contributed to mapping the geological composition of the seabed in relation
to continental land masses.
This work has important legal and political ramifications as, under certain
conditions, the United Nations Convention on the Law of the Sea grants
coastal states exclusive rights to the non-living resources of their
adjacent seabed if scientists can prove that the seabed is a submerged
extension of the continental landmass.
Professor Philip Steinberg, Director of IBRU, Durham University’s Centre
for Borders Research, noted: “Countries around the world are spending
enormous resources conducting subsea geologic research in order to identify
their continental shelves and claim exclusive mineral rights there.
“Research like Professor Foulger’s, which forces us to rethink the
relationship between seabed and continental geology can have far-reaching
impact for countries trying to determine what area of the seabed are their
exclusive preserve and what areas are to be governed by the International
Seabed Authority as the ‘common heritage of humankind."
About the research team
Professor Gillian Foulger is an Emeritus Professor of Geophysics in the
Department of Earth Sciences, Durham.
Dr Laurent Gernigon is a Senior Researcher at the Geological Survey of
Professor Laurent Geoffroy is a geodynamician and tectonician at the Ocean
Geosciences Laboratory (CNRS), University of Brest (France).
Professor Gillian Foulger is available for interview and can be contacted
by email firstname.lastname@example.org
Alternatively, please contact Durham University Marketing and
Communications Office on
The chapter, Icelandia, by Foulger, Gernigon, and Geoffroy is part of In the Footsteps of Warren B. Hamilton: New Ideas in Earth Science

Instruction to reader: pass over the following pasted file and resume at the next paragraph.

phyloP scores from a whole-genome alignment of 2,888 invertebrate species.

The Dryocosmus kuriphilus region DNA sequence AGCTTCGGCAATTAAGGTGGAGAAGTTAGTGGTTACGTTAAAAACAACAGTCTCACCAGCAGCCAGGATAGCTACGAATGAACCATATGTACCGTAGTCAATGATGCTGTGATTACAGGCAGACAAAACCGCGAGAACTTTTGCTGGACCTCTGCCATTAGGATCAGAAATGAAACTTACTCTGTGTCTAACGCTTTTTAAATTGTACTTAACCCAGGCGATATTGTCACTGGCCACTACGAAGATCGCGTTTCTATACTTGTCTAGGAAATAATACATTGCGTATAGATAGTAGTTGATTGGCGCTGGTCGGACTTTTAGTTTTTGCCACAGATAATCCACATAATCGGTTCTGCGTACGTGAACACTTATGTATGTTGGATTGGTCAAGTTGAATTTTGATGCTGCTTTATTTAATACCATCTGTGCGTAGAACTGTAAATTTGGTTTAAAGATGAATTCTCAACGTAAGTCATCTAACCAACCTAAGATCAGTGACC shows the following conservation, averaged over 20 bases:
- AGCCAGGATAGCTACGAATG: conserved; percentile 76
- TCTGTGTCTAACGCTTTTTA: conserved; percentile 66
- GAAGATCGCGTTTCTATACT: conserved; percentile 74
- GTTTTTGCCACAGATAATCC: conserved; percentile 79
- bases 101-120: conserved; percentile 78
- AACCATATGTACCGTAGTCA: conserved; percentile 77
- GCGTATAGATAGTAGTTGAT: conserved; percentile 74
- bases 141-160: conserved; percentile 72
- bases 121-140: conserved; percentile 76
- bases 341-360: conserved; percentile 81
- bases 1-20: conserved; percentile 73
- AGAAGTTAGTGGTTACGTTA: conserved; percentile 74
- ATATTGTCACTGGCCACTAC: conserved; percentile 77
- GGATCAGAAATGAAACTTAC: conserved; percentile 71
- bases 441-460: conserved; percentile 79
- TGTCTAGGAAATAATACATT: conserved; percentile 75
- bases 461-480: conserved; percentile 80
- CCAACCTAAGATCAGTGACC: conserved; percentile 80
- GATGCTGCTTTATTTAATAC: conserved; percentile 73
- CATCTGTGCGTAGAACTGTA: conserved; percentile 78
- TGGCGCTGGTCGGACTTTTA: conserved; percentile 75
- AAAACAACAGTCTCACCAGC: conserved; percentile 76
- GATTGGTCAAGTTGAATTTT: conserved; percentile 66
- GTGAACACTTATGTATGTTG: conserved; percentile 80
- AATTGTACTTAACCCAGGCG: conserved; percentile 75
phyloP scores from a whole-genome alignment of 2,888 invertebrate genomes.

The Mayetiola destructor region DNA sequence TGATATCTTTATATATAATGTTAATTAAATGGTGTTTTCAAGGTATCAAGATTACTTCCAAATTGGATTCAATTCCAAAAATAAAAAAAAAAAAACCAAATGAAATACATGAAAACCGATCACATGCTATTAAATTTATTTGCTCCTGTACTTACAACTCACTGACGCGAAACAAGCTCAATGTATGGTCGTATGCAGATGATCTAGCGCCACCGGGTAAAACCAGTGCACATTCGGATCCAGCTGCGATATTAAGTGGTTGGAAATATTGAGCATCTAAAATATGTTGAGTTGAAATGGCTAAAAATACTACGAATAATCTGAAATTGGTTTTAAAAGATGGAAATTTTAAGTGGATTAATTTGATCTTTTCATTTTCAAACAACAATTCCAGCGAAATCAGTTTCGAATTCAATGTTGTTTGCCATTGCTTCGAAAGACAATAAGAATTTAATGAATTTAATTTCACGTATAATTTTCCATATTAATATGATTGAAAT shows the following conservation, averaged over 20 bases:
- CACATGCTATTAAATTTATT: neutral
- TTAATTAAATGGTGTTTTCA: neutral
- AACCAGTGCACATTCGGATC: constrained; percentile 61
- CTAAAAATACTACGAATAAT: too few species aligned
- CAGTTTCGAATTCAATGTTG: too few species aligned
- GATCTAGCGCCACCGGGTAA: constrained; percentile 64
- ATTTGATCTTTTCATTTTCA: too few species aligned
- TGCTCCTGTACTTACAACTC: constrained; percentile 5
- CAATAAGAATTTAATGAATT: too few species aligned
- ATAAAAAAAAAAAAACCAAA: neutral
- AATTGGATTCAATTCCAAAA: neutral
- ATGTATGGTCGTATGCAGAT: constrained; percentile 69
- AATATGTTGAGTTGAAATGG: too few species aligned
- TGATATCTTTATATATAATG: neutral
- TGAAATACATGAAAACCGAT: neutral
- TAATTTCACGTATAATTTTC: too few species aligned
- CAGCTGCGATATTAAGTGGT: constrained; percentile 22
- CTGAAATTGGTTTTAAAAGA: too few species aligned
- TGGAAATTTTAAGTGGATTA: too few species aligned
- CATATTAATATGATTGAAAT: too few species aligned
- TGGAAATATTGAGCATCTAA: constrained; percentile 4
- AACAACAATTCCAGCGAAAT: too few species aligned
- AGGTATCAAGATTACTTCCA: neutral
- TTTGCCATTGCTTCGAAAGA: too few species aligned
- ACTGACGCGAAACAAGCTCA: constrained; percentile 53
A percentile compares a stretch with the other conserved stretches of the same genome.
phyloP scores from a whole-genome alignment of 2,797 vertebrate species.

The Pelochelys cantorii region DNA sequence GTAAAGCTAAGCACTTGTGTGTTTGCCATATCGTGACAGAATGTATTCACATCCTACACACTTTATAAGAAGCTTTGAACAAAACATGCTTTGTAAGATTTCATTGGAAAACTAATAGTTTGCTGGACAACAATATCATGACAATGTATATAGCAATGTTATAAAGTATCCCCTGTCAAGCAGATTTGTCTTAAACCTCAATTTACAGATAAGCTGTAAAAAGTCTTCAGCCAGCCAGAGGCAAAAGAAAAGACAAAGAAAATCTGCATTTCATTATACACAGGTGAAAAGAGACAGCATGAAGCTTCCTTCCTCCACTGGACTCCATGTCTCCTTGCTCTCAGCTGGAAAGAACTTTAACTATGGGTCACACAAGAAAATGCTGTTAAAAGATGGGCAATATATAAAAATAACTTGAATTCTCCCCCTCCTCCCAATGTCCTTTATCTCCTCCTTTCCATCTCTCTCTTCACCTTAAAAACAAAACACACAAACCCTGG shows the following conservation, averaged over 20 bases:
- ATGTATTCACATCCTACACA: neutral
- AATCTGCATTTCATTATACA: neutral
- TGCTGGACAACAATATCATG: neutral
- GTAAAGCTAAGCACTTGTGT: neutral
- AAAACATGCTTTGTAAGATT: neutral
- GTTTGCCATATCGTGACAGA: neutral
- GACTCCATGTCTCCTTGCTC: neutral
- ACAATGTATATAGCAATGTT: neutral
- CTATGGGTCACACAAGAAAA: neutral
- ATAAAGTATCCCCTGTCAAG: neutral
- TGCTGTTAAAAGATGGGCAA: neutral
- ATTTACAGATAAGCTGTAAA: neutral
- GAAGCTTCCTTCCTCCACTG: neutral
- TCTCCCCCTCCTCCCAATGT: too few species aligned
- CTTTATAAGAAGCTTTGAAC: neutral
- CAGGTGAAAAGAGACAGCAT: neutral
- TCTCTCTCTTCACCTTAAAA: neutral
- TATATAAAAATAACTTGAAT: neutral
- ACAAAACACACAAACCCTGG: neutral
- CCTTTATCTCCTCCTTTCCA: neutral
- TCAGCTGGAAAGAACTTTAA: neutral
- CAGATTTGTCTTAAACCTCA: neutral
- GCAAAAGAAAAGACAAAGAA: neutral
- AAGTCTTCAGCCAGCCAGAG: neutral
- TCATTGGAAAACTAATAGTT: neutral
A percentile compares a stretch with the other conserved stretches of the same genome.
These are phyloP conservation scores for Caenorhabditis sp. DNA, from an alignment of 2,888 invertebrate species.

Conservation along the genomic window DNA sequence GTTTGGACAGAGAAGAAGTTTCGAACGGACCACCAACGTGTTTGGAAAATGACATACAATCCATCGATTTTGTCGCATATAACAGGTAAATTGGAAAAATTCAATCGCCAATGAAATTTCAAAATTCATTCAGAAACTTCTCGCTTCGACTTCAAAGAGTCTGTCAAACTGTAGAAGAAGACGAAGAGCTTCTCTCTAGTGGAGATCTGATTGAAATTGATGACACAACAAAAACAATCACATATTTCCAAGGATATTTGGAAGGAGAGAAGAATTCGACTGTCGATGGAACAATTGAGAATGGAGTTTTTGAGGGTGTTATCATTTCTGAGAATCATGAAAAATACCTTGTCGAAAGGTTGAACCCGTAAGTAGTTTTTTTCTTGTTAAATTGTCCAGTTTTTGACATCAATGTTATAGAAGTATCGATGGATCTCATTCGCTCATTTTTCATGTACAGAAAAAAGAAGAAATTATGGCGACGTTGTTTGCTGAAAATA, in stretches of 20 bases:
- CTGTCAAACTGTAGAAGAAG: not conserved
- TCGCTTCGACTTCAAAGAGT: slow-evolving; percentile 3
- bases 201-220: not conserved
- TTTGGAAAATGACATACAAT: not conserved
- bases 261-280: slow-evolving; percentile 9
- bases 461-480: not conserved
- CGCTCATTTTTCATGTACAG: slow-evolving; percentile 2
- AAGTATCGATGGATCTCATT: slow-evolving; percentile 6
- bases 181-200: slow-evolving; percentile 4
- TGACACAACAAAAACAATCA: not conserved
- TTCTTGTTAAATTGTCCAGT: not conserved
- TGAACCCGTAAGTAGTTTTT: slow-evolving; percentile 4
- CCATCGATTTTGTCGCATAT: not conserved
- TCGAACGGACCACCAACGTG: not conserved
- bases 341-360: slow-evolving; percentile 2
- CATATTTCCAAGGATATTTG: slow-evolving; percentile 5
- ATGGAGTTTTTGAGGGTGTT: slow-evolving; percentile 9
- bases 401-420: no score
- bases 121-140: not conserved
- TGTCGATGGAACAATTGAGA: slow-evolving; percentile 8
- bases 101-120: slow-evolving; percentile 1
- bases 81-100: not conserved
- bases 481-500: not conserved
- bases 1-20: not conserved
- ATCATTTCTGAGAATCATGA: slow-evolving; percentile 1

, published by the Geological Society of America. The chapter was published online on 29 June 2021 at 09:00 MTD (16:00 BST).
A PDF copy of the chapter is available on request. Please contact Durham
University Marketing and Communications Office on
to request a copy.
A map showing the Icelandia and Greater Icelandia areas is available in JPG
form on request. Please contact Durham University Marketing and
Communications Office on
for a copy.
Useful web links
Professor Gillian Foulger
Dr Laurent Gernigon
Professor Laurent Geoffroy
Durham University Department of Earth Sciences
Geological Survey of Norway
Ocean Geosciences Laboratory, University of Brest
Durham University Centre for Borders Research
About Durham University
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based in historic Durham City in the UK.
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outstanding things at Durham and in the world.
We conduct boundary-breaking research that improves lives globally and we
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We are a member of the Russell Group of leading research-intensive UK
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Guardian University Guide and The Complete University Guide).
For more information about Durham University visit: www.durham.ac.uk/about/